World Bridge Championships, Lille, France 1998

As I was entering the Grand Palais yesterday, Zia stopped me. «I have a special hand for you from yesterday’s round-robin. My thanks go to Pietro Bernasconi for making it. If I had not gained some insight from the problems in the Par Contest, I never would have found the correct line. It was as if I was solving problem No. 13 in the contest. These were the North/South hands:Zia Lille 1998 1

Zia got a small diamond lead to the king that he ruffed. He led the club10, and West rose with the ace to fire back a second diamond, forcing him to ruff a second time. He knew East held all four of the missing trumps, and he already was down to just four. He saw that if he knocked out a heart, he would be forced to ruff again and wind up with fewer trumps than East. He solved the problem as follows. He led the clubQ and overtook with the king so that he could lead another diamond, which he ruffed. He had deliberately shortened himself, but, because of the Par Contest, he was sure he was on the right track. Next he led a heart, and West, holding the king-queen, had to win. But what could West lead. A heart would set up the whole heart suit, and Zia planned to finesse the club8 if West tried a club. And of course he could ruff a diamond in dummy now. West finally led a heart, won with dummy’s jack. At this point dummy still had three trumps and three clubs while Zia had the K-J-9 of trumps and heart A-10-9. East was down to four trumps to the queen-10 and two diamonds.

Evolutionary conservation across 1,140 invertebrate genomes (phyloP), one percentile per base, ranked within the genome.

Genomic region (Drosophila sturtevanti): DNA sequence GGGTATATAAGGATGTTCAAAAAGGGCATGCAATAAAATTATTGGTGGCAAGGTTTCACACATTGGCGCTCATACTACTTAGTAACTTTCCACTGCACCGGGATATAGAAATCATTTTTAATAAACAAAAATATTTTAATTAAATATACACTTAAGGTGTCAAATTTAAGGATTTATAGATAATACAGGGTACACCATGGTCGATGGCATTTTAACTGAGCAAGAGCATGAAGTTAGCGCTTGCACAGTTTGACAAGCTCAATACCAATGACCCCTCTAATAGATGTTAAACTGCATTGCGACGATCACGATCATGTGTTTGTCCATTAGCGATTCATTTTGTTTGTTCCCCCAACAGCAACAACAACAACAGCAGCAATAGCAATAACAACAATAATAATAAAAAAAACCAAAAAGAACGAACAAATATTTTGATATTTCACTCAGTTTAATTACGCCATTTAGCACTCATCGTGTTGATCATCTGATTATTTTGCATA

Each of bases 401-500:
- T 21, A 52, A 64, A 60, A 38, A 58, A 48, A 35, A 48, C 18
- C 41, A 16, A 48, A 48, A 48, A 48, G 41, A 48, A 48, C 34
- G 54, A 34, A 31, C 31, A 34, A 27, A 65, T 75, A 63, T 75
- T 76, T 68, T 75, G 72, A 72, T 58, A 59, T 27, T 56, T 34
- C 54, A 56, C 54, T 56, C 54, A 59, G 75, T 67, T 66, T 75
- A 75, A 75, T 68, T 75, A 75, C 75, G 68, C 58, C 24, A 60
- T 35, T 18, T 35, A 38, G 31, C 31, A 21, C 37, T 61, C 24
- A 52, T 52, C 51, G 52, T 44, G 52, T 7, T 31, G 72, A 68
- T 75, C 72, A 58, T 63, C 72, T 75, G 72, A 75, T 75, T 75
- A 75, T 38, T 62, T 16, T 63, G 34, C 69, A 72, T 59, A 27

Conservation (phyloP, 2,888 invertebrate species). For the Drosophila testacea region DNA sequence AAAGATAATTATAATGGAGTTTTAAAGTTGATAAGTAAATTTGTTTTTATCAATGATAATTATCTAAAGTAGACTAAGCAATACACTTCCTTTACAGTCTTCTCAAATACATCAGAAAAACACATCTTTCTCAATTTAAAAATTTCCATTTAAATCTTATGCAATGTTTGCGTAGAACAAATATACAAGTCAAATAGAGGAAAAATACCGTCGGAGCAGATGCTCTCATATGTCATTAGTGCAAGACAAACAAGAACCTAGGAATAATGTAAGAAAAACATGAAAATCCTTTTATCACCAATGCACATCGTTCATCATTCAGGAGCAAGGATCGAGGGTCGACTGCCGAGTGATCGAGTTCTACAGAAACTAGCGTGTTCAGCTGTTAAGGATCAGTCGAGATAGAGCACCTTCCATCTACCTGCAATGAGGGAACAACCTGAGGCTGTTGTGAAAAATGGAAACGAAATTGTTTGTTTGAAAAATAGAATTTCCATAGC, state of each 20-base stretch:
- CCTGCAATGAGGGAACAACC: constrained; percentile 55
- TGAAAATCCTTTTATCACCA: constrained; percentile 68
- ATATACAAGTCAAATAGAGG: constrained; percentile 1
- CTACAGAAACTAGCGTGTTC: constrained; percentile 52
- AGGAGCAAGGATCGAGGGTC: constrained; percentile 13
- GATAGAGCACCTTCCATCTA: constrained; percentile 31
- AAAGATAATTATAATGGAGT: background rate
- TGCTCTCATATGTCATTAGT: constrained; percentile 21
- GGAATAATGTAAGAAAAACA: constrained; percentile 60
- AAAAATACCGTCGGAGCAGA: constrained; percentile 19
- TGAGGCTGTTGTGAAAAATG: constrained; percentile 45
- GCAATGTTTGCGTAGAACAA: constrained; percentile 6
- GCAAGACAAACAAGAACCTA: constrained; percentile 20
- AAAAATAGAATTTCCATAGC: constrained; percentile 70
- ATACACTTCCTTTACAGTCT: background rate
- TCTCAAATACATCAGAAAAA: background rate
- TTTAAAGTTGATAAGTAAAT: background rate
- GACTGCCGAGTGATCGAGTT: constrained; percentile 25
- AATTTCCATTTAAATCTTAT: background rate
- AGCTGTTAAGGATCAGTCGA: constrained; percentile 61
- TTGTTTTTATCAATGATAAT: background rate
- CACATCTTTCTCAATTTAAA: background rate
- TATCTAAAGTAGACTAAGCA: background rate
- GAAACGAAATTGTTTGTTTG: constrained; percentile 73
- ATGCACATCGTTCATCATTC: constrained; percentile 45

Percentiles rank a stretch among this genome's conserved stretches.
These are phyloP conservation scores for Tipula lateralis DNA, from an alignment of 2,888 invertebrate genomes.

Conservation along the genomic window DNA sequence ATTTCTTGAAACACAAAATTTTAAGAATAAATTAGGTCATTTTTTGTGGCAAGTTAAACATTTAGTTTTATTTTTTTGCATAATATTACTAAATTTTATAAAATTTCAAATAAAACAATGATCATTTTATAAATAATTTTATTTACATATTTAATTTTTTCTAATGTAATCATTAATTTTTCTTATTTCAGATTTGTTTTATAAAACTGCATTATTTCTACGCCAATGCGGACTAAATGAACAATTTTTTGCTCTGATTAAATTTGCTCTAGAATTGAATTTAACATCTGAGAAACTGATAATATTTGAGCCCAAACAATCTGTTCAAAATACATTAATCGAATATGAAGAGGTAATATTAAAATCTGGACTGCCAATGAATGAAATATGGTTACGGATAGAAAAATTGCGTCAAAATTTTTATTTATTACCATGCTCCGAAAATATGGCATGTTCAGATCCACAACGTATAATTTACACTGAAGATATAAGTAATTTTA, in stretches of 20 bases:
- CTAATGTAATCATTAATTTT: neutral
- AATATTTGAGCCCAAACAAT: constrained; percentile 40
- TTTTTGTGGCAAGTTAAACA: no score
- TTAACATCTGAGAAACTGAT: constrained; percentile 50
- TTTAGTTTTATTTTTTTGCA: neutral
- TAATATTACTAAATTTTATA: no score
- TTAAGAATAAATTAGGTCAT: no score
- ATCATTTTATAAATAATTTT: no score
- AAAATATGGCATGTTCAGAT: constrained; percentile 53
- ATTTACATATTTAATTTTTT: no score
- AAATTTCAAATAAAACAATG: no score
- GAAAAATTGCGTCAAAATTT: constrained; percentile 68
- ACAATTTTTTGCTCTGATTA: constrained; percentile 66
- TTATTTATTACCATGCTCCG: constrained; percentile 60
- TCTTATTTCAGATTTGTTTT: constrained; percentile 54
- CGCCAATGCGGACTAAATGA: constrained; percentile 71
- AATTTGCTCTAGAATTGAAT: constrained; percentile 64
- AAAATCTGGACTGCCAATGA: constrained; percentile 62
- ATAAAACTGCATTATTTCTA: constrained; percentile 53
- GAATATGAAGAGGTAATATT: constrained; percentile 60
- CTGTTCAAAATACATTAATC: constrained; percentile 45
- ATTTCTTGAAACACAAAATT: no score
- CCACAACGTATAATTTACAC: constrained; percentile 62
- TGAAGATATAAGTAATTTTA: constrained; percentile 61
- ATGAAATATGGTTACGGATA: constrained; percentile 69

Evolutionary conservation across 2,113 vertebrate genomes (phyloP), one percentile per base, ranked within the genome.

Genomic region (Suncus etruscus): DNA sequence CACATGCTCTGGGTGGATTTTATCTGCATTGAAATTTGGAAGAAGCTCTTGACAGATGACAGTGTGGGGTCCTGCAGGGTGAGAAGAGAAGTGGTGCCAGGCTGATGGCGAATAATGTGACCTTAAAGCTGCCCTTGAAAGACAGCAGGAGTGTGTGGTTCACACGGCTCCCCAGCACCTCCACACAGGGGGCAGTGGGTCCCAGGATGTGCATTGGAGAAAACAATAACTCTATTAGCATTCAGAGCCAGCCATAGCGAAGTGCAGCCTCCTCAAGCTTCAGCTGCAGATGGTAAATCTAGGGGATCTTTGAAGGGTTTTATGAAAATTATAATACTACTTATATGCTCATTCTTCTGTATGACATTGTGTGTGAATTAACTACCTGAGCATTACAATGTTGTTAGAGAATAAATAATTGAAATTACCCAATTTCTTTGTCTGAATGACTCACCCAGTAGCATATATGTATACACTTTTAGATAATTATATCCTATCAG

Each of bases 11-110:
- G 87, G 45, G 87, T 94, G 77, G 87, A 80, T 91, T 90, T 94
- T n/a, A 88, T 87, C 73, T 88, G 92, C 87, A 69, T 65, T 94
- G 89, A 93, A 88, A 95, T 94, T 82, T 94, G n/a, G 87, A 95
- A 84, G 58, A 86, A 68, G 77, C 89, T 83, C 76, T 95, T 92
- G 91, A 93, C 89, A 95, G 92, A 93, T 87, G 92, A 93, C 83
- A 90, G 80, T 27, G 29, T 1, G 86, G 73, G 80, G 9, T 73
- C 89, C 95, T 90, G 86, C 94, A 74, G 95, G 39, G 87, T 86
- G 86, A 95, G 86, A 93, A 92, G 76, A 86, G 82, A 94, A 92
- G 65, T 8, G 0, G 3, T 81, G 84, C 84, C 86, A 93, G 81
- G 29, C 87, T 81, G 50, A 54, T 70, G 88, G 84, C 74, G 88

Zia called for the clubJ, and went East ruffed, Zia pitched a heart! What could East do? If he returned a trump, Zia would win with the 9, ruff a heart with the ace, finesse in trumps, cash the high trump and win the 10th trick with the heartA. If East led a diamond instead, Zia would pitch a heart from hand and ruff in dummy. Then he would ruff a club, ruff his heartA with the spadeA, and then would have the kingjack of trumps over East’s queen-10. Making 4spade doubled for a big gain since 4spade doubled, not surprisingly, was beaten one trick at the other table. This was the full hand:

Zia Lille 1998